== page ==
Are you waitlisted for a UC?
Every year the UC waitlists students to control enrollment and it varies year to year how many students are accepted. Last year I had several students accepted off the waitlist for both UCLA and UC Berkeley. The video reviews my 5 tips for students and below I have included a sample portion of a successful Waitlist Response for UC Berkeley.
“I have furthered my own independent study of astrophysics (the major I am applying under) by reading Brian Greene’s The Elegant Universe and attending the yearly lecture “Exploring the Universe with Gravitational Waves: From the Big Bang to Black Holes” presented by Kip Thorne at the University of California, Irvine. Furthermore, I completed my International Baccalaureate 4,000 word Extended Essay on “The Special Relativity in Muon Particle Descent through the Atmosphere.”
I look forward to continuing my education of astrophysics outside the classroom through participation in UC Berkeley’s SURF (Summer Undergraduate Research Fellowship) and by utilizing the Undergraduate Research Space working alongside faculty and fellow students.
As well, I definitely want to participate in the Society for Women in the Physical Sciences. This organization’s goal to encourage women and minorities to study the physical sciences and to create a friendly and supportive environment in these departments for all students masterfully combines two of my passions- equality for women and the sciences.
UC Berkeley is my number one choice. Therefore, please consider changing my application status from waitlisted to accepted. With much enthusiasm, I look forward to hearing from the admissions office.
VIDEO Transcript Below:
Hi, this is Coleen Bryan from College Materials, and I wanted to share with you my five tips that I share with my own students on how to get off the UC waiting list. And I actually call these my five C’s. So the first one is you want to confirm. You’re going to go ahead and confirm via your online portal that you want to remain on the wait list, and this puts you in a holding pattern so that the University of California can inform you of their decision, whether to admit you by June. So they have till June usually.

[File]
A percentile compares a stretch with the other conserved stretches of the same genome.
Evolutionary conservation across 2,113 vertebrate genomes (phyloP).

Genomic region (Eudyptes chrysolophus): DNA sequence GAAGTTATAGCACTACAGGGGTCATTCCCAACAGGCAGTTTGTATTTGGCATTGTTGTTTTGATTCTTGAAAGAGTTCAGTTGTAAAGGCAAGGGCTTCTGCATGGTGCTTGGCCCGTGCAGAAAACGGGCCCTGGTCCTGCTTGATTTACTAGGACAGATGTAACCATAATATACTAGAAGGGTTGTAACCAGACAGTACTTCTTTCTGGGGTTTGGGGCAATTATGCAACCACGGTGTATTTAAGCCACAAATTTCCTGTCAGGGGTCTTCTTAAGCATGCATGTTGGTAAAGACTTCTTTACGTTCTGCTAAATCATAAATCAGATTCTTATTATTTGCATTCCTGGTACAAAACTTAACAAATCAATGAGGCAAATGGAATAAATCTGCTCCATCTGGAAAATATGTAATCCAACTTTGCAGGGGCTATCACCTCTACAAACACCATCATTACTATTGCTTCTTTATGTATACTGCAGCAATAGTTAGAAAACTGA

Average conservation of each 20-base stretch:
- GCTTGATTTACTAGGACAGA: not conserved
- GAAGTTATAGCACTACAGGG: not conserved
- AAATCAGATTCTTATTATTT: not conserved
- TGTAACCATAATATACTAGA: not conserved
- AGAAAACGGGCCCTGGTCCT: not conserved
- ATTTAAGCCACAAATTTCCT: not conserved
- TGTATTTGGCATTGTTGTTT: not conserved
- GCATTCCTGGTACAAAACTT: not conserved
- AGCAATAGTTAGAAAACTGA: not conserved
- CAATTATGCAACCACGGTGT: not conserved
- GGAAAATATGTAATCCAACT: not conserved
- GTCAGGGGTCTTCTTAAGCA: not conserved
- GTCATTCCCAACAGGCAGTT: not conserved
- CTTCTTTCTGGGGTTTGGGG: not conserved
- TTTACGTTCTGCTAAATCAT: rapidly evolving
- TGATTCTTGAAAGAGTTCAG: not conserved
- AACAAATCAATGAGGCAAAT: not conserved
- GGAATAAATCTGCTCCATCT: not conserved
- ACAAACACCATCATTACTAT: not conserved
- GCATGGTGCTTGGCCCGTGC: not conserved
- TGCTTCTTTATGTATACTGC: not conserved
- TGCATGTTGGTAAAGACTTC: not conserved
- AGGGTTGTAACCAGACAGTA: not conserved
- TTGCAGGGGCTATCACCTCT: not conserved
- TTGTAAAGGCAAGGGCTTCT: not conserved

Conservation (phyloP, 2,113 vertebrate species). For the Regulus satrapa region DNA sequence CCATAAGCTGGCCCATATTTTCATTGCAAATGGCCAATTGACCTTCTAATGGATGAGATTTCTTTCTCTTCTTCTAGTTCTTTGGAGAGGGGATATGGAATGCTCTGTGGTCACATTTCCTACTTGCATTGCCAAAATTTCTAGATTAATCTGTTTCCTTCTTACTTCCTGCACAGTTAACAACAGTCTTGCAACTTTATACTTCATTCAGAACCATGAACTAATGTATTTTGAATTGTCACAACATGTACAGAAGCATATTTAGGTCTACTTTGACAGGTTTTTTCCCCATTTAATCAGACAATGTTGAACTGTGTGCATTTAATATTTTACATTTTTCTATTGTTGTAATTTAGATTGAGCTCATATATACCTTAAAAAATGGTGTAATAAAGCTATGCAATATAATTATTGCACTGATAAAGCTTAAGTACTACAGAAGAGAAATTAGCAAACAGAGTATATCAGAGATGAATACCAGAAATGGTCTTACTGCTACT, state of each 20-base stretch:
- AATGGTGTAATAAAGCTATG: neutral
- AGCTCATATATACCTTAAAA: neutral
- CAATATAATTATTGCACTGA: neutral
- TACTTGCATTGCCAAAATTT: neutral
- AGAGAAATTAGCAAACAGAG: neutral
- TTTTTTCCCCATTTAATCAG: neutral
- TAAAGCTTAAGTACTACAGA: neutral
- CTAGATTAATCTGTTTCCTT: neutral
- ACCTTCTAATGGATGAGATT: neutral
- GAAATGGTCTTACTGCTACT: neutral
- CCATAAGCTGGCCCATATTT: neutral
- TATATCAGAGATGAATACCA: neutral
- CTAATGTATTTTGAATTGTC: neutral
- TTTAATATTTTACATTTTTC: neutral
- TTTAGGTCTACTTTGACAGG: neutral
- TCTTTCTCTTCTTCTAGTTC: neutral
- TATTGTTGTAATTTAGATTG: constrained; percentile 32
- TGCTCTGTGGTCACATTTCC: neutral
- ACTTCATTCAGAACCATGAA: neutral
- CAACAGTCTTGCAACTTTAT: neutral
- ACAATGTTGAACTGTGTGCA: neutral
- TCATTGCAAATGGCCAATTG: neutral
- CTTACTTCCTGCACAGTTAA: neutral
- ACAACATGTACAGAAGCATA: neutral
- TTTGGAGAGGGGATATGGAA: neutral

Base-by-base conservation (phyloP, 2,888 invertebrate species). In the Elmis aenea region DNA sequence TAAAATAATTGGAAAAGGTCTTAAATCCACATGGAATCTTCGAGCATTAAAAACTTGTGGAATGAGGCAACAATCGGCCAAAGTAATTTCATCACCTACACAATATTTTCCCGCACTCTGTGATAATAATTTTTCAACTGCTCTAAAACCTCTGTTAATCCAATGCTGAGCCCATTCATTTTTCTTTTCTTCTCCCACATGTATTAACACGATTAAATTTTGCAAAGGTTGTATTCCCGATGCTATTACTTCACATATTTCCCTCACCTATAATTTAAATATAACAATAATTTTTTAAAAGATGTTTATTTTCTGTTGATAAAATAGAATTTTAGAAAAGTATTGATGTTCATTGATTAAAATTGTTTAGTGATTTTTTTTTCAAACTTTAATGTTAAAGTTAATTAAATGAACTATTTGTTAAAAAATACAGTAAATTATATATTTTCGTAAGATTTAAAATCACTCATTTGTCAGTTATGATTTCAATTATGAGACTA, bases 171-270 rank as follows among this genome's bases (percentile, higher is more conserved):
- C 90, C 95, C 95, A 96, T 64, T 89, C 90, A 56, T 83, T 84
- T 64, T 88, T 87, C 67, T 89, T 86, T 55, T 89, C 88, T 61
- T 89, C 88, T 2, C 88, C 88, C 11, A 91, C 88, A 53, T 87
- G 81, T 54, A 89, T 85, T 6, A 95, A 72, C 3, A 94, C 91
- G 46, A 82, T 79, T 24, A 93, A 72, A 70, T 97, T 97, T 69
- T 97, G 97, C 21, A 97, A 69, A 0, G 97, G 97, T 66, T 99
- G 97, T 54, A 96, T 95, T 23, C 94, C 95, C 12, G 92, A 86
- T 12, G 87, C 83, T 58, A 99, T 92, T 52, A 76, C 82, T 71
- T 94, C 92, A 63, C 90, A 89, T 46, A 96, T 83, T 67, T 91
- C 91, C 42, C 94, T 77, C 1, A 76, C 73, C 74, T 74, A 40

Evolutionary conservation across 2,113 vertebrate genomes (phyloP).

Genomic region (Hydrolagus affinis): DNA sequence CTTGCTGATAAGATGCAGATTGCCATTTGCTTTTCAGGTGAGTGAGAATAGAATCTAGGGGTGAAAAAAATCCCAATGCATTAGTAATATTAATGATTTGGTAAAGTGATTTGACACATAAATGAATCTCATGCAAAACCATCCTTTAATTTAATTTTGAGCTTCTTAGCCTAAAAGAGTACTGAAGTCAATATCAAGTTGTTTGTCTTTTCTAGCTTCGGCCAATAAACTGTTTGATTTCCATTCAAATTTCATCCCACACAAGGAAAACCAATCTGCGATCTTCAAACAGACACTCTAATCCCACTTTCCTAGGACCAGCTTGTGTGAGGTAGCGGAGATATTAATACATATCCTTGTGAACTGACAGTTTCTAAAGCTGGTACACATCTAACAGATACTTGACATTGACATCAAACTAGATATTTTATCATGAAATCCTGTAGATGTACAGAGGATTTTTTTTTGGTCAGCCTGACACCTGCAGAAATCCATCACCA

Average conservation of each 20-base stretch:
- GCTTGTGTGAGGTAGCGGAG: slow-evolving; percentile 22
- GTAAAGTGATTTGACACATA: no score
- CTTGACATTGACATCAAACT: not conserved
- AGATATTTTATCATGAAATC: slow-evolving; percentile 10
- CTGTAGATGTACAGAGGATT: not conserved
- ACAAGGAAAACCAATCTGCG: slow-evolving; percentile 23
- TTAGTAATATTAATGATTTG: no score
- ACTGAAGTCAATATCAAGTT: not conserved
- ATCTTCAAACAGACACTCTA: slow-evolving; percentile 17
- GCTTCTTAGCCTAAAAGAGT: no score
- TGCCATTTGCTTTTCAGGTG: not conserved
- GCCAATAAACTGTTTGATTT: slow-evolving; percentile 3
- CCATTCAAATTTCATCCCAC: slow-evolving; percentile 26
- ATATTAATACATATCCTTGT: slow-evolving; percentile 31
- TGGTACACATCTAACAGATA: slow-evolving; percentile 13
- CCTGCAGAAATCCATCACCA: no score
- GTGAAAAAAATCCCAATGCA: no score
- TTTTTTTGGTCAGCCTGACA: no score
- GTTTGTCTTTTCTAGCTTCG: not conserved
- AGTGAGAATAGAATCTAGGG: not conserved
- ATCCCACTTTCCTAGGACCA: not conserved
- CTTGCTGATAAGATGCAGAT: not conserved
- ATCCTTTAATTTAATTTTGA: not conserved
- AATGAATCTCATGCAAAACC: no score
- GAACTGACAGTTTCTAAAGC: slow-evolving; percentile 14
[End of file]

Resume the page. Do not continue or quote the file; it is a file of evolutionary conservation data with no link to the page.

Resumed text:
Secondly, my second C is collect. You want to collect as much information as you can about anything new and compelling that has occurred since the time you submitted your application. So this can be anything from new awards, new jobs, or new circumstances. When you look at those categories, start making a list and then we will take that list and we will go to step number three, which is my third C, and we’re going to create.
You’re going to create either a letter, an email, or a portal reply that contains this new information and shares it in an engaging and informative way. By doing so, you let the University of California admissions officers know that you have an interest in this specific campus and also that you have new and compelling information that would make you an exceptional candidate.
So that brings us to my fourth tip is you need to be convincing throughout the process. So when you hit submit on your reply or email or your portal response, that shouldn’t be the end of your relationship with the admissions office. You want to continue emailing them and letting you know of any updates in regards to your academics or your accomplishments so that you are constantly on the forefront of students that they see really are interested in their campus.
And finally, one suggestion that I have, which is my fifth C, is that students need to commit to one college campus while waiting for your wait list. The common commitment date across the nation is usually May 1st, but because of the pandemic, it’s been extended for some colleges. So make sure you check your colleges that you’ve been accepted to, but go ahead and make that commitment to one campus so that you can at least enjoy your spring and see what happens with your wait list.
But I wish you the best of luck and you can contact me directly if you have any questions or concerns at email@example.com